After filling myself up with two fish tacos con todo–cabbage, salsa, lime, onion and crema–I headed south, thinking I’d go to la bufadora, a marine geyser, said to be one of the largest blowholes in North America. But on the way I got a bit distracted.

'dutch boy' at home depot, helping me find the proper sealer for the floor

First, I stopped at the Home Depot in Ensenada, just to see what I might need, and wound up with seed packets for two types of basil, cosmos (the flower, not the martini, though that would be quite a feat), marigolds (for encouraging good insects in the garden and discouraging bad ones) and dahlias (because they are pretty and, as it turns out, perennial). The seeds are distributed by a company called Los Molinos. As I typically try to buy open pollinated non-genetically modified seeds, I’d like to know more about Los Molinos, but haven’t been successful yet.

I’m afraid this post is starting to sound like some of my dad’s letters from my parents’ motor home travels–“and then we had a sandwich for lunch, and then we drove 128 miles and stopped for a bathroom break and a snack and one of the cupboard doors on the motorhome was rattling so we had to stop and wiggle it a bit…” I’m not kidding.

Anyway, lest you begin to wonder how far the apple falls from the tree, I left Home Depot and continued heading south, still planning on La Bufadora but again distracted by the Estero Beach Resort, which was empty on a Tuesday in February, but which, with its pools and jacuzzis, seemed to hold a lot of promise for a warm summer afternoon.

Since the wind was picking up, and it looked as though the rain might begin in earnest, I left Estero Beach and headed back north to Ensenada, to the ‘tourist zone’ for a cappuccino at Starbucks (I know, I know…but they have internet, and I had gone without for four hours at this point, a near record) to wait out the rain and the final hour before kitty pick-up.

I never did make it to la Bufadora–that’ll have to be next trip. But I did figure out that the vet and my favorite taco stand are on the same street, just a few miles apart, and I also found easy street parking a block away from Starbucks–both of which are key pieces of information in my goal of getting to know Ensenada. Now if they just had Boris Bikes

so, what do you actually do?

“So, what do you actually do?”

morning coffee: one of my favorite daily rituals

The question–“What do you do?” is a fairly common one, at least in the slice of American society of which I’m familiar. It’s the sort of standard intro question, at parties or in other situations where one meets new people. It’s a normal ‘get to know you’ kind of question.

The thing is, I get it from people who already know me, and it tends to have a slightly different emphasis. Instead of “What do you do?” It is more often, “So, what do you do?” I’ve had various ways of answering it, since a simple answer seems to be outside of my grasp. My favorite was someone’s suggestion to answer “About what?”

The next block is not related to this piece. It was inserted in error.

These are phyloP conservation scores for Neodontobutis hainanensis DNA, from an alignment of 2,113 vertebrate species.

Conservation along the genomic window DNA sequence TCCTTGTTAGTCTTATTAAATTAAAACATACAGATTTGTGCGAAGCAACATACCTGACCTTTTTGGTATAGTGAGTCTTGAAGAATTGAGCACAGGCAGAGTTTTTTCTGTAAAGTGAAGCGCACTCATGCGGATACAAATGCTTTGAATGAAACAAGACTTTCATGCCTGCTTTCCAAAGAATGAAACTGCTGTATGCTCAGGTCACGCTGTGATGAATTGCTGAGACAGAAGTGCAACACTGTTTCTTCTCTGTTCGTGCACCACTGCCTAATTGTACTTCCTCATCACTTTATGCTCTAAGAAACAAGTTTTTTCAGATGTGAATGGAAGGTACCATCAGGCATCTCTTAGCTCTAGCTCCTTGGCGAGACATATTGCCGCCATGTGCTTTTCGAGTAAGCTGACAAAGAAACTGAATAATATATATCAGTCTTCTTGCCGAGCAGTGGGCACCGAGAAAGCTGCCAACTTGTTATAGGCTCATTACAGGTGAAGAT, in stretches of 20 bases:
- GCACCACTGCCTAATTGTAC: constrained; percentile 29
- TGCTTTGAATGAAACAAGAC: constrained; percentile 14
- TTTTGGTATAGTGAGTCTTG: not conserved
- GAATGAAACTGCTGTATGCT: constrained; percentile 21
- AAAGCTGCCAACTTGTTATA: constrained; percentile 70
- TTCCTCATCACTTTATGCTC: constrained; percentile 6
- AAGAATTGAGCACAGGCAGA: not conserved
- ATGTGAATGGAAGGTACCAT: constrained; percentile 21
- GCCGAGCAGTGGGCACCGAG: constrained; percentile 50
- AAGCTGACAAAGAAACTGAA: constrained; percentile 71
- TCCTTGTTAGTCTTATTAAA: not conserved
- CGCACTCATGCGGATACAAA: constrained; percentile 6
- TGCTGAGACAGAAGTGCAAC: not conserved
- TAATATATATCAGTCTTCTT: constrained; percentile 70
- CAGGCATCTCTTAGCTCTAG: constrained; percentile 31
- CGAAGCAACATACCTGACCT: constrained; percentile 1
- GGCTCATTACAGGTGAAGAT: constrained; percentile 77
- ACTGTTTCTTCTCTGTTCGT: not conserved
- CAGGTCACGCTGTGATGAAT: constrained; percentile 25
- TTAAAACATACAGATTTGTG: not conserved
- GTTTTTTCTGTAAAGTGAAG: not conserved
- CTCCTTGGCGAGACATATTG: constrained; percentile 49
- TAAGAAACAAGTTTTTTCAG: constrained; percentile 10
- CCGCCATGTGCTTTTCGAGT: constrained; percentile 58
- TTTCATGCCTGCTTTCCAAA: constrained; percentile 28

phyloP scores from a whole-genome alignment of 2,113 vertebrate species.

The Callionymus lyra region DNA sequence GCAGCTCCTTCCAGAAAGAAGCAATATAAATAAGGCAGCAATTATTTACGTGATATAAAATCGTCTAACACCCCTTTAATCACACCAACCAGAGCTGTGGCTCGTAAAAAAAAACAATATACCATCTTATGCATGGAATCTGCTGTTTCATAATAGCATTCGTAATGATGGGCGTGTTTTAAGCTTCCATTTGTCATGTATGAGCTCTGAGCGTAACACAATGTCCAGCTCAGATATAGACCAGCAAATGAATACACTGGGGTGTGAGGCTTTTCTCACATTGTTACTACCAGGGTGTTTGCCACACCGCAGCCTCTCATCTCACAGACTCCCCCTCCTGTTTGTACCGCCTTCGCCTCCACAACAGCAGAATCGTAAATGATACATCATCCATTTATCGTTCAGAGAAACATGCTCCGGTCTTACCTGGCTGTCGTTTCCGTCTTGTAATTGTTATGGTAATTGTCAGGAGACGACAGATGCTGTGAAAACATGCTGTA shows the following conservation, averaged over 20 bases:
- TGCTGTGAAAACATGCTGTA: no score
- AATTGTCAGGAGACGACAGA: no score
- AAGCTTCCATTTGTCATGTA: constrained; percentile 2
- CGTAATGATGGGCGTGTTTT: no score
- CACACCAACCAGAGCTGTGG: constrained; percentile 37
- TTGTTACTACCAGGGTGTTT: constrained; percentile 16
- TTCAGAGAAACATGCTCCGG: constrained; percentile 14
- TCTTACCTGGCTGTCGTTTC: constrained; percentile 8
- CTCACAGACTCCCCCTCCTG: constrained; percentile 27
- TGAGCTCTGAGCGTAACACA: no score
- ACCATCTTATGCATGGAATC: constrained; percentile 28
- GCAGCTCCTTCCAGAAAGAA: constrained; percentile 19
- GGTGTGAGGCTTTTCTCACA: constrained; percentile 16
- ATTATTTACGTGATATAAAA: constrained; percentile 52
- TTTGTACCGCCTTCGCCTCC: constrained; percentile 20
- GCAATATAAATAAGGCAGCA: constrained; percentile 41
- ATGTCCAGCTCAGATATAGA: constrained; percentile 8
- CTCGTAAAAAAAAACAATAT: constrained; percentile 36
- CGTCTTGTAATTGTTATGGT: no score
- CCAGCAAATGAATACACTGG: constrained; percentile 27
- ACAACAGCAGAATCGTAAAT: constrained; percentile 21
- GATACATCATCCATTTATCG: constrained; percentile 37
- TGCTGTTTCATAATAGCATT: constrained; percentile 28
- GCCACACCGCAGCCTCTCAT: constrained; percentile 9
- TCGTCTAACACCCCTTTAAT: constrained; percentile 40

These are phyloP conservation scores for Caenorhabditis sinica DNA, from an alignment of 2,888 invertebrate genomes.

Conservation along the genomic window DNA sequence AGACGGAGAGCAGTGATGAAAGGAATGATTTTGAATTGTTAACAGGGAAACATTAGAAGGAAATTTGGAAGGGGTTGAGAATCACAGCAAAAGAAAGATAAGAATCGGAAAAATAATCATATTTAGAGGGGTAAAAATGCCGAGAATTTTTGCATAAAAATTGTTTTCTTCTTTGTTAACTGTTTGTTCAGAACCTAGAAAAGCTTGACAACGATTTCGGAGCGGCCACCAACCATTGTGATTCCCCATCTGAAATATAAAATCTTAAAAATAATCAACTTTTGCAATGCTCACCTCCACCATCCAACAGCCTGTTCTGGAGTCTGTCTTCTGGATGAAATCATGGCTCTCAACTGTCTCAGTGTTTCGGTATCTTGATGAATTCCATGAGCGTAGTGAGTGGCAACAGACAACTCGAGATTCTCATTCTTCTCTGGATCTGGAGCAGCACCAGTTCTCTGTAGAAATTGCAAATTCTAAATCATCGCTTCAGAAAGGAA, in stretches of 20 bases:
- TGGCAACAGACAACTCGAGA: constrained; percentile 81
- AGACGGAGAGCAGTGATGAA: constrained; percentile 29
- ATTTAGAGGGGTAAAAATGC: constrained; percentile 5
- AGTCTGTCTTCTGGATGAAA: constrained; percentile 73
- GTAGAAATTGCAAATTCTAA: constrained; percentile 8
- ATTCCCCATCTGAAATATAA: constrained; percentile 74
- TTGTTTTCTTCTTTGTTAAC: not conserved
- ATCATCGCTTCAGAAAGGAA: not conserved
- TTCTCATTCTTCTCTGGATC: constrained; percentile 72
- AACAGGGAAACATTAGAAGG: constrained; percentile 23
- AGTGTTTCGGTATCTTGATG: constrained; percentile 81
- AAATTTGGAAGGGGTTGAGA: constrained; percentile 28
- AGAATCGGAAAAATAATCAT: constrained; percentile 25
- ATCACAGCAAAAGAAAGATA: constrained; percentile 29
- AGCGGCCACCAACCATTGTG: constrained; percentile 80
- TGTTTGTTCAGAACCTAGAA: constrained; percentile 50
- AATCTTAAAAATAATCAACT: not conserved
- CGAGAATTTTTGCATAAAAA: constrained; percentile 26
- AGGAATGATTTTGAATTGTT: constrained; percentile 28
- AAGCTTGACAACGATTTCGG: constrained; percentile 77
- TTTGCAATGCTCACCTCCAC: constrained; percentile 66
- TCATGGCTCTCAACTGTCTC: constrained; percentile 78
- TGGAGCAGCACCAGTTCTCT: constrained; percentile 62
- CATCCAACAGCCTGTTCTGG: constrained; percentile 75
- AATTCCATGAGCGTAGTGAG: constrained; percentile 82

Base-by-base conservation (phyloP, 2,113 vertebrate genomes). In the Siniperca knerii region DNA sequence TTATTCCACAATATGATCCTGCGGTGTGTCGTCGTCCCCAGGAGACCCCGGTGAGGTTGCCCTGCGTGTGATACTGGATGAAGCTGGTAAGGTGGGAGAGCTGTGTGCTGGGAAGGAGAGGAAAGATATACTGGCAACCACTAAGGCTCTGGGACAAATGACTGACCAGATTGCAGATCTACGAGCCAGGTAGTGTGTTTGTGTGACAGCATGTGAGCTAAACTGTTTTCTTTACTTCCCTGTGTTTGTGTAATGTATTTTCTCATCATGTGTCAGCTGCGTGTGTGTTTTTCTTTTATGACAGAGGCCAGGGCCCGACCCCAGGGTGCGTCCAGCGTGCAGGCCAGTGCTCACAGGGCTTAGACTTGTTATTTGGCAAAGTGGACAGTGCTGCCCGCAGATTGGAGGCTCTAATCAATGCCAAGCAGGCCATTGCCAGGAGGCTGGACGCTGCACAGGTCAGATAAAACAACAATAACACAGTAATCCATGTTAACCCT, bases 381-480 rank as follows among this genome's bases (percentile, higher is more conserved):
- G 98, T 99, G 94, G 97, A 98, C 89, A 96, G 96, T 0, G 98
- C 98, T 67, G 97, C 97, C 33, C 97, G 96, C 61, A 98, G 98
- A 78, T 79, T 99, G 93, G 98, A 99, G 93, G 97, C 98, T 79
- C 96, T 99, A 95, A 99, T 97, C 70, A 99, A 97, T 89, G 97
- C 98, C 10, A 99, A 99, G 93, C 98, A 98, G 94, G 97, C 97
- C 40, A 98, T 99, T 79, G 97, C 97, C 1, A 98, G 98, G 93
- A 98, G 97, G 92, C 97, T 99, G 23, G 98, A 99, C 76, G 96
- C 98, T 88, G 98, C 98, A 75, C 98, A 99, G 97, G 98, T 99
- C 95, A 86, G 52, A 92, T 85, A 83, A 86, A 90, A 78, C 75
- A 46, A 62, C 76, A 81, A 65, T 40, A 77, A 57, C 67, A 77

The thing is, I often don’t even know how to describe what I ‘do’ so the idea of trying to communicate it to someone else can be a challenge.

In light of that, here is a slice of ‘what I do.’ It happened to occur yesterday, in Baja California, Mexico.

What’s become my morning routine of contemplative prayer/meditation (I’m working on this one–I sit there for 15 minutes, but it’s not always very focused), green juice, coffee, reading, writing, breakfast (oatmeal with mixed nuts, fruit, cinnamon), and taking Tigger for a short walk was cut short because, after a four year hiatus, I had finally made a dentist appointment. For 9AM. In Rosarito. My entire life I’ve only been to one dentist’s office, in Corona del Mar, that of (no joke) Dr. Smiley. Dr. Smiley passed away a few years ago and though I’ve been to his office to see his replacement, it’s not the same. Plus, since I’m in Mexico, and since rates are significantly more reasonable here than in Corona del Mar, I decided it was time to make the switch.

Doctora Ana Pacheco Nuño had been recommended, so I made an appointment to see her at the Hospital Jardon (which, it turns out, also does breast augmentation–good to know that when I return for my ‘fillings’ they don’t just have to be for my teeth). My Spanish is pretty good, but I’ve never had reason to learn words such as ‘gums,’ ‘cavities,’ or ‘fillings.’ So, when she asked me about my ‘rellenos,’ (which literally means ‘fillings’) it took me a minute to move from ‘chile rellenos’ to ‘you need a new filling’ as in, teeth. (By the way, if you think it is tough to carry on a conversation with the dentist while your mouth is propped open and your teeth are being scraped, let’s just say doing so in Spanish adds to the fun.) Doctora Ana also learned a new English word, ‘straw,’ when she was trying to explain to me that she wanted me to treat the suction device to clear my mouth of saliva as a straw–“you know, the thing, when you are drinking a soda, that you use to go like this (sound of sucking on a straw).”

bolillo--yumminess plain or toasted

After leaving Doctora Ana’s office ($40 will take care of your cleaning, then $50/cavity/filling from there) I went in search of the ‘panaderia’ (bakery) that we used to always stop at when I was a kid. Rosarito has changed and grown and spralled much in the intervening decades, but the panaderia is still there, still the same inside, with all of the tempting looking treats, but without the short fat man that used to work there. I got my bolillos and then asked the woman at the counter about the man who used to work there. “Where is the man who used to work here, he was a bit short?” I asked. “Oh, you mean the short little fat man?” she responded. I love the directness of Mexico. “Yes, the gordito,” I replied. Turns out he moved to mainland Mexico to take care of his aging and ailing mother, but he is still in good health. I asked her to pass along greetings (saludos) to him, as I’ve known him since I was a young girl.